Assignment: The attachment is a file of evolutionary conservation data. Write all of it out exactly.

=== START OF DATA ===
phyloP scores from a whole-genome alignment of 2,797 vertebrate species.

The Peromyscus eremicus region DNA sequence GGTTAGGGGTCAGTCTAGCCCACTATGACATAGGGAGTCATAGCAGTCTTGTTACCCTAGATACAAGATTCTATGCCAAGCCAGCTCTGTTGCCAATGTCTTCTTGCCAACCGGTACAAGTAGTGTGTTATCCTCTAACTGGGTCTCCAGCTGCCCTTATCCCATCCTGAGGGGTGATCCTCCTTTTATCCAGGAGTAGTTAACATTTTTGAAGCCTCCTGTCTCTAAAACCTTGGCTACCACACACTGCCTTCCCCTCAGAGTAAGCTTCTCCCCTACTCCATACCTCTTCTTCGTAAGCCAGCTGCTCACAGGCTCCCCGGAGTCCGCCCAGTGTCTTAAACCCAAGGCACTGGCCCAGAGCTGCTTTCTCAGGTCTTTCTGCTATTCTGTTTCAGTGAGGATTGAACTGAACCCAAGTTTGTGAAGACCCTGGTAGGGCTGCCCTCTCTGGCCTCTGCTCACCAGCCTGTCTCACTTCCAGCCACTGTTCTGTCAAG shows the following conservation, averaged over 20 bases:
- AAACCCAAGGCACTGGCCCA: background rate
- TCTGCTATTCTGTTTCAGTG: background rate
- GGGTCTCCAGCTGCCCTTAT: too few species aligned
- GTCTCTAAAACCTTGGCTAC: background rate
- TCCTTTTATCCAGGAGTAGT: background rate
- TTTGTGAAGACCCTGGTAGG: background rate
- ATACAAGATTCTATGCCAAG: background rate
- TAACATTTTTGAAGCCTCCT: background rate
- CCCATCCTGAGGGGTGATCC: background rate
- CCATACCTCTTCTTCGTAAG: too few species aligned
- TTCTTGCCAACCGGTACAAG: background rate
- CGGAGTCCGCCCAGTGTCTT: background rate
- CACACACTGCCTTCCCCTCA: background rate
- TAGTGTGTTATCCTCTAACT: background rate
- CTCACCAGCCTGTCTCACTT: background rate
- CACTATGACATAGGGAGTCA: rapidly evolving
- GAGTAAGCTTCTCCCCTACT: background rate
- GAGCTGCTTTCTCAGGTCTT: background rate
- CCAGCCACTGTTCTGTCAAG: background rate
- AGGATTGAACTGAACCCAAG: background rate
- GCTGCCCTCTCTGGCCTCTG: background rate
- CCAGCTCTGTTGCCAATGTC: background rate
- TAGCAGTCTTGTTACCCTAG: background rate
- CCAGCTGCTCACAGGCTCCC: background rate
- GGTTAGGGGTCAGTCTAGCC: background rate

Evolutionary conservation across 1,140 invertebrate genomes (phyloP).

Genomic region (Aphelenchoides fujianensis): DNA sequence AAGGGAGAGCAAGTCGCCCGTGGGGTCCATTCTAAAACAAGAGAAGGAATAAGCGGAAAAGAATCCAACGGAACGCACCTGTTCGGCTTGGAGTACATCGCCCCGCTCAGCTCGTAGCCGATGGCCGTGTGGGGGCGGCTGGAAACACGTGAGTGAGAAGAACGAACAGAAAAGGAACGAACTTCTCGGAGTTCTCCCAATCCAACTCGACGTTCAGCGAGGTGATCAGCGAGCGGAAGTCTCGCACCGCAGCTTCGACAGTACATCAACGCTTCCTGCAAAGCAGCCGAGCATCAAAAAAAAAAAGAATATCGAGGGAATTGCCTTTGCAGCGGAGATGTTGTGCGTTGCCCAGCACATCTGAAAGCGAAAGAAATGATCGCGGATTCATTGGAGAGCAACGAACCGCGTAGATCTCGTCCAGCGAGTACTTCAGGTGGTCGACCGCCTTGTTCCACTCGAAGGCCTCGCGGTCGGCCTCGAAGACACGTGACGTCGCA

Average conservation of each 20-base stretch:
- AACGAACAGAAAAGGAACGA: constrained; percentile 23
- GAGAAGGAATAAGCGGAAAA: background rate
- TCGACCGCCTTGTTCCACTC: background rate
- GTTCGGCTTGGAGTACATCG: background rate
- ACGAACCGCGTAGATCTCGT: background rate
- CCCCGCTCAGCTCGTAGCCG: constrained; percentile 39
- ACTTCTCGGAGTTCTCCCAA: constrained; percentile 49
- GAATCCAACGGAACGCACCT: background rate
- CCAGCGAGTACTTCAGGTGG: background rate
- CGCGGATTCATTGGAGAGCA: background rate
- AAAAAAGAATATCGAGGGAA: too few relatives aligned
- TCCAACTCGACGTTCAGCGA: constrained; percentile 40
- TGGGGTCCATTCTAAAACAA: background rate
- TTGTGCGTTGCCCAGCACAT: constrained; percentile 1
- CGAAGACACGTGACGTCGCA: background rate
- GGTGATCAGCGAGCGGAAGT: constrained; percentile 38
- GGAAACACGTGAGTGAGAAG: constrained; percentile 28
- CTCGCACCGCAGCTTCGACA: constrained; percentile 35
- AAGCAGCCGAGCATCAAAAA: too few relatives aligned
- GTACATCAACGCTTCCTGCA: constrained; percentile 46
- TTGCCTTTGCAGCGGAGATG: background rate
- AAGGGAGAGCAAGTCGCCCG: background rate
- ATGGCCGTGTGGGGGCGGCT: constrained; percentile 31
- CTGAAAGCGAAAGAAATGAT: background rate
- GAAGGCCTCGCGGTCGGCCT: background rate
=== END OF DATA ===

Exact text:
phyloP scores from a whole-genome alignment of 2,797 vertebrate species.

The Peromyscus eremicus region DNA sequence GGTTAGGGGTCAGTCTAGCCCACTATGACATAGGGAGTCATAGCAGTCTTGTTACCCTAGATACAAGATTCTATGCCAAGCCAGCTCTGTTGCCAATGTCTTCTTGCCAACCGGTACAAGTAGTGTGTTATCCTCTAACTGGGTCTCCAGCTGCCCTTATCCCATCCTGAGGGGTGATCCTCCTTTTATCCAGGAGTAGTTAACATTTTTGAAGCCTCCTGTCTCTAAAACCTTGGCTACCACACACTGCCTTCCCCTCAGAGTAAGCTTCTCCCCTACTCCATACCTCTTCTTCGTAAGCCAGCTGCTCACAGGCTCCCCGGAGTCCGCCCAGTGTCTTAAACCCAAGGCACTGGCCCAGAGCTGCTTTCTCAGGTCTTTCTGCTATTCTGTTTCAGTGAGGATTGAACTGAACCCAAGTTTGTGAAGACCCTGGTAGGGCTGCCCTCTCTGGCCTCTGCTCACCAGCCTGTCTCACTTCCAGCCACTGTTCTGTCAAG shows the following conservation, averaged over 20 bases:
- AAACCCAAGGCACTGGCCCA: background rate
- TCTGCTATTCTGTTTCAGTG: background rate
- GGGTCTCCAGCTGCCCTTAT: too few species aligned
- GTCTCTAAAACCTTGGCTAC: background rate
- TCCTTTTATCCAGGAGTAGT: background rate
- TTTGTGAAGACCCTGGTAGG: background rate
- ATACAAGATTCTATGCCAAG: background rate
- TAACATTTTTGAAGCCTCCT: background rate
- CCCATCCTGAGGGGTGATCC: background rate
- CCATACCTCTTCTTCGTAAG: too few species aligned
- TTCTTGCCAACCGGTACAAG: background rate
- CGGAGTCCGCCCAGTGTCTT: background rate
- CACACACTGCCTTCCCCTCA: background rate
- TAGTGTGTTATCCTCTAACT: background rate
- CTCACCAGCCTGTCTCACTT: background rate
- CACTATGACATAGGGAGTCA: rapidly evolving
- GAGTAAGCTTCTCCCCTACT: background rate
- GAGCTGCTTTCTCAGGTCTT: background rate
- CCAGCCACTGTTCTGTCAAG: background rate
- AGGATTGAACTGAACCCAAG: background rate
- GCTGCCCTCTCTGGCCTCTG: background rate
- CCAGCTCTGTTGCCAATGTC: background rate
- TAGCAGTCTTGTTACCCTAG: background rate
- CCAGCTGCTCACAGGCTCCC: background rate
- GGTTAGGGGTCAGTCTAGCC: background rate

Evolutionary conservation across 1,140 invertebrate genomes (phyloP).

Genomic region (Aphelenchoides fujianensis): DNA sequence AAGGGAGAGCAAGTCGCCCGTGGGGTCCATTCTAAAACAAGAGAAGGAATAAGCGGAAAAGAATCCAACGGAACGCACCTGTTCGGCTTGGAGTACATCGCCCCGCTCAGCTCGTAGCCGATGGCCGTGTGGGGGCGGCTGGAAACACGTGAGTGAGAAGAACGAACAGAAAAGGAACGAACTTCTCGGAGTTCTCCCAATCCAACTCGACGTTCAGCGAGGTGATCAGCGAGCGGAAGTCTCGCACCGCAGCTTCGACAGTACATCAACGCTTCCTGCAAAGCAGCCGAGCATCAAAAAAAAAAAGAATATCGAGGGAATTGCCTTTGCAGCGGAGATGTTGTGCGTTGCCCAGCACATCTGAAAGCGAAAGAAATGATCGCGGATTCATTGGAGAGCAACGAACCGCGTAGATCTCGTCCAGCGAGTACTTCAGGTGGTCGACCGCCTTGTTCCACTCGAAGGCCTCGCGGTCGGCCTCGAAGACACGTGACGTCGCA

Average conservation of each 20-base stretch:
- AACGAACAGAAAAGGAACGA: constrained; percentile 23
- GAGAAGGAATAAGCGGAAAA: background rate
- TCGACCGCCTTGTTCCACTC: background rate
- GTTCGGCTTGGAGTACATCG: background rate
- ACGAACCGCGTAGATCTCGT: background rate
- CCCCGCTCAGCTCGTAGCCG: constrained; percentile 39
- ACTTCTCGGAGTTCTCCCAA: constrained; percentile 49
- GAATCCAACGGAACGCACCT: background rate
- CCAGCGAGTACTTCAGGTGG: background rate
- CGCGGATTCATTGGAGAGCA: background rate
- AAAAAAGAATATCGAGGGAA: too few relatives aligned
- TCCAACTCGACGTTCAGCGA: constrained; percentile 40
- TGGGGTCCATTCTAAAACAA: background rate
- TTGTGCGTTGCCCAGCACAT: constrained; percentile 1
- CGAAGACACGTGACGTCGCA: background rate
- GGTGATCAGCGAGCGGAAGT: constrained; percentile 38
- GGAAACACGTGAGTGAGAAG: constrained; percentile 28
- CTCGCACCGCAGCTTCGACA: constrained; percentile 35
- AAGCAGCCGAGCATCAAAAA: too few relatives aligned
- GTACATCAACGCTTCCTGCA: constrained; percentile 46
- TTGCCTTTGCAGCGGAGATG: background rate
- AAGGGAGAGCAAGTCGCCCG: background rate
- ATGGCCGTGTGGGGGCGGCT: constrained; percentile 31
- CTGAAAGCGAAAGAAATGAT: background rate
- GAAGGCCTCGCGGTCGGCCT: background rate